The Friday Five 30.04.21
'It's Friday, so it must be time for The Friday Five,' thought nobody, ever. But we do it anyway, because we're nothing if not persistent. Here's this week's selection of excellent planning jobs from The Planner Jobs. Plantabulosa!
1. SENIOR PROGRAMME MANAGER, SHEFFIELD CITY REGION
Location: Sheffield, South Yorkshire
The job: "This is an exciting time to be part of the team working directly with Mayor Dan Jarvis, the Sheffield City Region Mayoral Combined Authority (MCA), and the Local Enterprise Partnership (LEP). Devolution has never been higher on the political agenda, and the MCA and LEP are playing an increasingly important role in shaping our economy. From transport to housing, from business growth to skills, the Sheffield City Region has a great story to tell. We have ambitions to deliver a rapid recovery and renewal for people, businesses and places across South Yorkshire following the Covid pandemic.
"We are seeking a dynamic manager with a proven track record in developing economic and regeneration projects to join our dynamic, high functioning housing, infrastructure and planning team. You will be responsible for undertaking research, and developing policy, projects and programmes to support economic growth, regeneration, and placemaking, including developing integrated infrastructure packages based around key growth areas."
Fun fact: The World Snooker Championship has become synonymous with the Crucible Theatre in Sheffield, having been held there annually since 1977. A world championship of sorts had been played since 1927 at various locations and in various formats, often as a supplementary event to a two-week billiards game - billiards being the more established sport at the time. As the championships progressed, matches became longer - with finals of up to 71 frames over a week or more - and the format sometimes involved just a one-off challenge match rather than a tournament.
Gradually a more television-friendly format evolved, accelerating with the move to the Crucible in 1977. Before then, world championship snooker was rarely seen on television. By 1978 there was a daily highlights show; the following year, parts of the final were shown live. By the mid-1980s the nation was 'Snooker Loopy', and a third of the UK population watched the nail-biting final frame of the 1985 final well after midnight. The sport's long-running relationship with the Crucible Theatre continues.
2. SENIOR PLANNING OFFICER (FIXED TERM- 18 MONTHS), BLABY DISTRICT COUNCIL
Location: Blaby, Leicestershire
The job: "We are not your average local authority planning department. We are a forward thinking, innovative and fun team, offering a great working environment, a wide range of projects and career development opportunities.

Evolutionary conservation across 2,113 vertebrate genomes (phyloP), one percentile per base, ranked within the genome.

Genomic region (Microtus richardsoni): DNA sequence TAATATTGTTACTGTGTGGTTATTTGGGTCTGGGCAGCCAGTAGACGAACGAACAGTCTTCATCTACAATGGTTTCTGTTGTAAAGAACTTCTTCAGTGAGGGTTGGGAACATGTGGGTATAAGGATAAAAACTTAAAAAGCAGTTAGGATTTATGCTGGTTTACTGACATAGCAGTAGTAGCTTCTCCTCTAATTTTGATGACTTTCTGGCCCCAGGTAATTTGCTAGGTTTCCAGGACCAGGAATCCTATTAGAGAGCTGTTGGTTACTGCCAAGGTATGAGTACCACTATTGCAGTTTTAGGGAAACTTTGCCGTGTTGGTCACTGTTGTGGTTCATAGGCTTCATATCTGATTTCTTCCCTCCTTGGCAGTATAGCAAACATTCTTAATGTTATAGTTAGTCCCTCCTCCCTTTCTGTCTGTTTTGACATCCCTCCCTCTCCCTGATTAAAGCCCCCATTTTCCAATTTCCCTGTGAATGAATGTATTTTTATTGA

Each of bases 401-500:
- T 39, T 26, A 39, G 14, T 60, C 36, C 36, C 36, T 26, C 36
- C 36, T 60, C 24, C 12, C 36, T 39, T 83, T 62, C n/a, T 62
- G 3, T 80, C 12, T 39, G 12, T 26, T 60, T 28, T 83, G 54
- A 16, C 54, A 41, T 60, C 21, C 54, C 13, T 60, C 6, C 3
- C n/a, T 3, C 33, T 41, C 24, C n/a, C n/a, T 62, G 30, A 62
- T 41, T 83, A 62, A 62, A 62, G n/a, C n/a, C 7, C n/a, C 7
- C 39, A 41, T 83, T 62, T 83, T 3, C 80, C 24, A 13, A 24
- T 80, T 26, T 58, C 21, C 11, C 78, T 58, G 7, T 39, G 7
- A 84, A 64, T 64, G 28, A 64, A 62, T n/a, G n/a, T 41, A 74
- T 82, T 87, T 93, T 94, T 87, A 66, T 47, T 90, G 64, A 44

"We deal with a comprehensive range of development types, ranging from bespoke rural schemes to large scale commercial development and a 4,250 home new community which is currently under construction. We are positive, customer focused and passionate about creating a great place to live, work and visit.
"We are in a period of growth, with more planned, and development levels are at their highest for some time. We are therefore looking for an experienced planner to join us, for a fixed term period, to help us to respond to this increased demand."
Fun fact: The author Sue Townsend, who created Adrian Mole in the 1980s, grew up in the village of Glen Parva in Blaby District. The daughter of a postman and a canteen worker, she left school at 14 and worked as a packer for Birds Eye and a petrol station attendant. By 25, she was a divorced mother of three and living in poverty. But she had started writing.
Hard-earned success came in the early 1980s with The Secret Diary of Adrian Mole Aged 13 3/4. Humorously recounting the innermost thoughts of a typical English schoolboy in the early 1980s, it was a huge success and spawned follow-up books and a play. Townsend wrote other works, too, often satirical and political, as well as plenty of journalism. Reputedly, a number of characters in the Adrian Mole books were based on people she knew growing up in Glen Parva. She died in 2014, aged 68.
3. DEVELOPMENT MANAGEMENT OFFICER, WEST LINDSEY DISTRICT COUNCIL
Location: Gainsborough, Lincolnshire
The job: "West Lindsey is one of the largest districts in England, predominantly rural and with its administrative centre in Gainsborough on the River Trent, nestling into the Lincolnshire Wolds, an Area of Outstanding Natural Beauty (AONB). The development management team receives over 1,500 applications a year for planning permission, listed building consent, advertisement consent and other related applications.
"We are now looking for an enthusiastic person to join our development management team, where you will be responsible for taking on a diverse caseload of planning and related applications. Whether recently qualified or an experienced officer, to succeed in this role it is essential that you are outcome-focused and dedicated to achieving high-quality development. You should have a sound understanding of current and emerging planning legislation, be a good problem solver and able to identify solutions that will achieve the best results for both our applicants and communities. You will be the lead planning officer for a diverse caseload of applications, and supported by senior colleagues as your knowledge and career develops."